Python Context Managers

Feb. 6, 2017 · Matt


A context manager, in Python, is a resource acquisition and release mechanism that prevents resource leak and ensures startup and cleanup (exit) actions are always done.

A resource is basically a computing component with limited availability e.g. files, network sockets etc. The act of refusing to release a resource when a process has finished using it is known as a resource leak. An example would be leaving a file open after writing into it, thereby making it impossible for other processes to acquire it.


The main motivation behind context managers is to ease resource management by providing support for resource acquisition and release. This introduces to several advantages:

  • eliminates the need of repeating resource acquisition/release code fragments: the DRY principle.
  • prevent errors arounds resource management.
  • eases code refactoring: this is a consequence of DRY principle.
  • makes resource cleanup easier: by guarranteeing startup (entry) and cleanup (exit) actions.

Whom, when, where

Context managers became a feature of the Python standard library with the acceptance of PEP 343 -- The "with" statement on 27 June 2005 and was implemented in a beta version of Python 2.5.

PEP 343, written by Guido van Rossum and Nick Coghlan, brought together ideas and concepts that had been proposed in other PEPs (that were rejected in favour of 343):

  • PEP 340, Anonymous Block Statements
  • PEP 310, Reliable Acquisition/Release Pairs
  • PEP 346, User Defined ("with") Statements
  • PEP 319, Python Synchronize/Asynchronize Block

A with statement uses the syntax:

with EXPR as VAR:

Where with and as are keywords, EXPR is an arbitrary expression and VAR is a single assignment target.


A context manager is expected to implement __enter__() and __exit__() methods that are invoked on entry to and exit from the body of the with statement. These methods are known as the "context management protocol".

The translation of the with statement syntax is:

mgr = (EXPR)
exit = type(mgr).__exit__
value = type(mgr).__enter__(mgr) # entry method invoked
exc = True
        VAR = value  # Only if "as VAR" is present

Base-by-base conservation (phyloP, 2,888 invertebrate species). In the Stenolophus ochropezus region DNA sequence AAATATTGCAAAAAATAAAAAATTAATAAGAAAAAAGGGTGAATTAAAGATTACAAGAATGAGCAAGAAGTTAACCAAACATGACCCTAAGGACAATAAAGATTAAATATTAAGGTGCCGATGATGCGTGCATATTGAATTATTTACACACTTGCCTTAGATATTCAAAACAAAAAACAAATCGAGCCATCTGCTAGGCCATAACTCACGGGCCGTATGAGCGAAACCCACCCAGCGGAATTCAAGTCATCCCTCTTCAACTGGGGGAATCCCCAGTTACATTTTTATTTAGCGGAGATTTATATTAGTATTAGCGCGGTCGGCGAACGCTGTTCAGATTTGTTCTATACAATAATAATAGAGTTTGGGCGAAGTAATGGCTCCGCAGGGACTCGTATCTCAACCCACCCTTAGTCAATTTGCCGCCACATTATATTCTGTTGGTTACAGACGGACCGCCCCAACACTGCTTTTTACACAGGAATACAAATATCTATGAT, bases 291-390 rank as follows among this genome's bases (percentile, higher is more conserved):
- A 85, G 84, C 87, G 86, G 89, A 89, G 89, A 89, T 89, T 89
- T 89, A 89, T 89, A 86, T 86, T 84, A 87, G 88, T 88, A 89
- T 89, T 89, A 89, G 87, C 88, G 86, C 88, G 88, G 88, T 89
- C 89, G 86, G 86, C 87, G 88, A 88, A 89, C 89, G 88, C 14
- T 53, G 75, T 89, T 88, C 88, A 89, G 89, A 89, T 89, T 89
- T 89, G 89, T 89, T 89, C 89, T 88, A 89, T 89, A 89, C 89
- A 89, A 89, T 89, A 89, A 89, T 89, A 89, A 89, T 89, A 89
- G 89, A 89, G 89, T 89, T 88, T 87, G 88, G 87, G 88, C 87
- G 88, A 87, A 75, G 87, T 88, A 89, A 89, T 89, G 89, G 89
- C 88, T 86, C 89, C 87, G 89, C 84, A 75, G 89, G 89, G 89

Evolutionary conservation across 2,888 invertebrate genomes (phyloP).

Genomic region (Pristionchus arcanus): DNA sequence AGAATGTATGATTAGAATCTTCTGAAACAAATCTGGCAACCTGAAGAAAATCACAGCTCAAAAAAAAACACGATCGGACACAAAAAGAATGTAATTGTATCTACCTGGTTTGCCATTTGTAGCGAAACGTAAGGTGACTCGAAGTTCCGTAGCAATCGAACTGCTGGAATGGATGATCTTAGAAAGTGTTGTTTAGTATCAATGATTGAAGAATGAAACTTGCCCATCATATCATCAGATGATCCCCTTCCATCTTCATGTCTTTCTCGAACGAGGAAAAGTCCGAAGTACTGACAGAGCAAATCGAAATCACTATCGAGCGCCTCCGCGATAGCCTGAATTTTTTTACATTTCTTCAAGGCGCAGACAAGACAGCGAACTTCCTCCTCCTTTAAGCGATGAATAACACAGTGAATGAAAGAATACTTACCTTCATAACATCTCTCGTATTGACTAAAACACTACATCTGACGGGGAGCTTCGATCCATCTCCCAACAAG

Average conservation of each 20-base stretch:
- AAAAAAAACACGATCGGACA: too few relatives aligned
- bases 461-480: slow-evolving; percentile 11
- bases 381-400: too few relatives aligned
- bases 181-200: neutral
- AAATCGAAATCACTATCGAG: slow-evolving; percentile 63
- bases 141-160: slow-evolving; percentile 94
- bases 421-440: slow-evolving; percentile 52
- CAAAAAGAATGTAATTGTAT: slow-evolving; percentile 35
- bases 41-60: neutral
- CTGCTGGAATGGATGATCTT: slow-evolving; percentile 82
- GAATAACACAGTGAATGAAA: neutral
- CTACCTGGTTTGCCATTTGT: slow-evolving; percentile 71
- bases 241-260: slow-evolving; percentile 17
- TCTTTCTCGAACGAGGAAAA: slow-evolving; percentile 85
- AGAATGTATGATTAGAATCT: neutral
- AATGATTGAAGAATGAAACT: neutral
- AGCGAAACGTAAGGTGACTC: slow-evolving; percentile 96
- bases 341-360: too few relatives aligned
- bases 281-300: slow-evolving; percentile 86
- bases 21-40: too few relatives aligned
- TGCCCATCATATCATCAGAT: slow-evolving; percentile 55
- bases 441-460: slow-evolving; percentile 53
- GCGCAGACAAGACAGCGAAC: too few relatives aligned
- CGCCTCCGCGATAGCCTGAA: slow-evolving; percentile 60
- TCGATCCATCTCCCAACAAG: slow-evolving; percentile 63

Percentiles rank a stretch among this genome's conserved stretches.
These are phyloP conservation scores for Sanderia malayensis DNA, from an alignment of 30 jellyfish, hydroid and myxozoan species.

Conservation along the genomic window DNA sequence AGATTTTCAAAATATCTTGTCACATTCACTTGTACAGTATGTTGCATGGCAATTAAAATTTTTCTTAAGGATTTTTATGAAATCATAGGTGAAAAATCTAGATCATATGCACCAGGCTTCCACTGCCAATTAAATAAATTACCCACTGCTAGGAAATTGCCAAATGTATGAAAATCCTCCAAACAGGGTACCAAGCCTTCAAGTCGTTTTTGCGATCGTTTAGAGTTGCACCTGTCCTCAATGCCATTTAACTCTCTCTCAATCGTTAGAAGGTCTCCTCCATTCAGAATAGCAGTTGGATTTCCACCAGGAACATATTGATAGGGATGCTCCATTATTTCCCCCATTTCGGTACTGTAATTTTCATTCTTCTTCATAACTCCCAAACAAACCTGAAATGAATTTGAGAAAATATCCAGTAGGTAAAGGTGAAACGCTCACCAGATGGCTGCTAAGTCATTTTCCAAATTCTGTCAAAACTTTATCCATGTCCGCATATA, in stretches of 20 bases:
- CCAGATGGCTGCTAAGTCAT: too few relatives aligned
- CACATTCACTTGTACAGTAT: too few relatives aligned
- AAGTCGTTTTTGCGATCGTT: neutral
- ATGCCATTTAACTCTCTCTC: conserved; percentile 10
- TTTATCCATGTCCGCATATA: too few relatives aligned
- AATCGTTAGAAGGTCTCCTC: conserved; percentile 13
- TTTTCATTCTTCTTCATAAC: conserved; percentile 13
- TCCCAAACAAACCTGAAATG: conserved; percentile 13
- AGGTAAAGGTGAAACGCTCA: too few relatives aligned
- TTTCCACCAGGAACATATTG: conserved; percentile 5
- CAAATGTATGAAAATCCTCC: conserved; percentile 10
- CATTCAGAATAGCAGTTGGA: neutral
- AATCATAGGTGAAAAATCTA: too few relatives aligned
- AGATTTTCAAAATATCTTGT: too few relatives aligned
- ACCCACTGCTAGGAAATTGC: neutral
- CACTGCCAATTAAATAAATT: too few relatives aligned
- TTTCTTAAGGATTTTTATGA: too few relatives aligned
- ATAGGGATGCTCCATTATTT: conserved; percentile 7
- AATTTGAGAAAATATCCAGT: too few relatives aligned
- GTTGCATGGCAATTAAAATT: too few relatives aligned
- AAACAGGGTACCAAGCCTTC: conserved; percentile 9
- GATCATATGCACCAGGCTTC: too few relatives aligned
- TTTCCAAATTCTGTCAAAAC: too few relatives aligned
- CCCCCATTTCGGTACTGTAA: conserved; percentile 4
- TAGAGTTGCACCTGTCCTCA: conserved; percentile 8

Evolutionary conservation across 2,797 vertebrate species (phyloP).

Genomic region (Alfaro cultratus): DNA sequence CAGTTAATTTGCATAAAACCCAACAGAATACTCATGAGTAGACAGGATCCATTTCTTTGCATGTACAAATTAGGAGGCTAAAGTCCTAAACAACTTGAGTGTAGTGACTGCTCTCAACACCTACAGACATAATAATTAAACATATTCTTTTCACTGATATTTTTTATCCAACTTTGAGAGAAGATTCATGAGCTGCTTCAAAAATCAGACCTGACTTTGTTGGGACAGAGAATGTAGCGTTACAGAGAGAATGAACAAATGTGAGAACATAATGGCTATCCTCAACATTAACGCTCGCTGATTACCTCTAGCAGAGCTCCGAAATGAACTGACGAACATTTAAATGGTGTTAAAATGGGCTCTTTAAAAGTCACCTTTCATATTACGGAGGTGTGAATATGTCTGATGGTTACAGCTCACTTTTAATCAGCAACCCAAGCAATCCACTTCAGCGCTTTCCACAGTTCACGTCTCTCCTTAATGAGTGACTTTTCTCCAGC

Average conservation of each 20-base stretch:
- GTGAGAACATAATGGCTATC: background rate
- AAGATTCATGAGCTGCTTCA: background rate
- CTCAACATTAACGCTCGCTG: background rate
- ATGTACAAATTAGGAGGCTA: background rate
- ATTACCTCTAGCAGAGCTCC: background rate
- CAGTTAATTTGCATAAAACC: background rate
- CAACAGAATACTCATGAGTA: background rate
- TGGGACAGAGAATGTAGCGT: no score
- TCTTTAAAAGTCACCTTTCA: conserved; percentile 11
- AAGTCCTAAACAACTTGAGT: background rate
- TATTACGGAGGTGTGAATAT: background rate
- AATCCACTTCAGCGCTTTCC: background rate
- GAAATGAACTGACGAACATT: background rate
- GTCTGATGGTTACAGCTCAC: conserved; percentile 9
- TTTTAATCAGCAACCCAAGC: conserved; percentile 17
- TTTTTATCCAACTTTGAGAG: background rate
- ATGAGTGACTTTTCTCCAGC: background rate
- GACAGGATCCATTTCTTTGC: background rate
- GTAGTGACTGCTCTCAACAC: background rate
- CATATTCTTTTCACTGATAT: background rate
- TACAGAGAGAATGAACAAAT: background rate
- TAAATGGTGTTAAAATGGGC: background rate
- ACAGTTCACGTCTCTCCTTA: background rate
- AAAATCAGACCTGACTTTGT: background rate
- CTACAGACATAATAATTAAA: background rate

# The exceptional case is handled here
        exc = False
        if not exit(mgr, *sys.exc_info()):
        # The exception is swallowed if exit() returns true
    # The normal and non-local-goto cases are handled here
    if exc:
        exit(mgr, None, None, None) # exit method invoked

Example of a context manager would look like this:

class Locked:
    def __init__(self, lock):
        self.lock = lock

    def __enter__(self):

    def __exit__(self, type, value, tb):

Where special state needs to be preserved, a generator-based template can be used:

class GeneratorContextManager(object):

    def __init__(self, gen):
        self.gen = gen

    def __enter__(self):
        except StopIteration:
            raise RuntimeError("generator did not yield")

    def __exit__(self, type, value, traceback):
        if type is None:
            except StopIteration:
                raise RuntimeError("generator did not stop")
                self.gen.throw(type, value, traceback)
                raise RuntimeError("generator did not stop after throw()")
            except StopIteration:
                return True
                if sys.exc_info()[1] is not value:

class contextmanager(func):
    def helper(*args, **kwargs):
        return GeneratorContextManager(func(*args, **kwargs))
    return helper

This decorator could be used as follows:

def openfile(fname):
    f = open(fname)
        yield f

A robust implementation of this decorator is available as part of the contextlib module of the standard library which provides utilities for common tasks involving the with statement.

Some types in the standard library can be identified as context managers, that is, they are already endowed with the __enter__() and __exit__() methods. They include:

  • file
  • thread.LockType
  • threading.Lock
  • threading.RLock
  • threading.Condition
  • threading.Semaphore

Thus the Pythonic way of working with files is usually:

with open('filename') as myfile:

This ensures the file is closed after the do_something block is exited.


Python context managers are meant to make resource management painless, they are used in conjunction with the builtin with statement. There were as a result of several Python Enhancement Proposals (PEPs) and there is a contextlib module in the standard library that provides utilities for common context management tasks.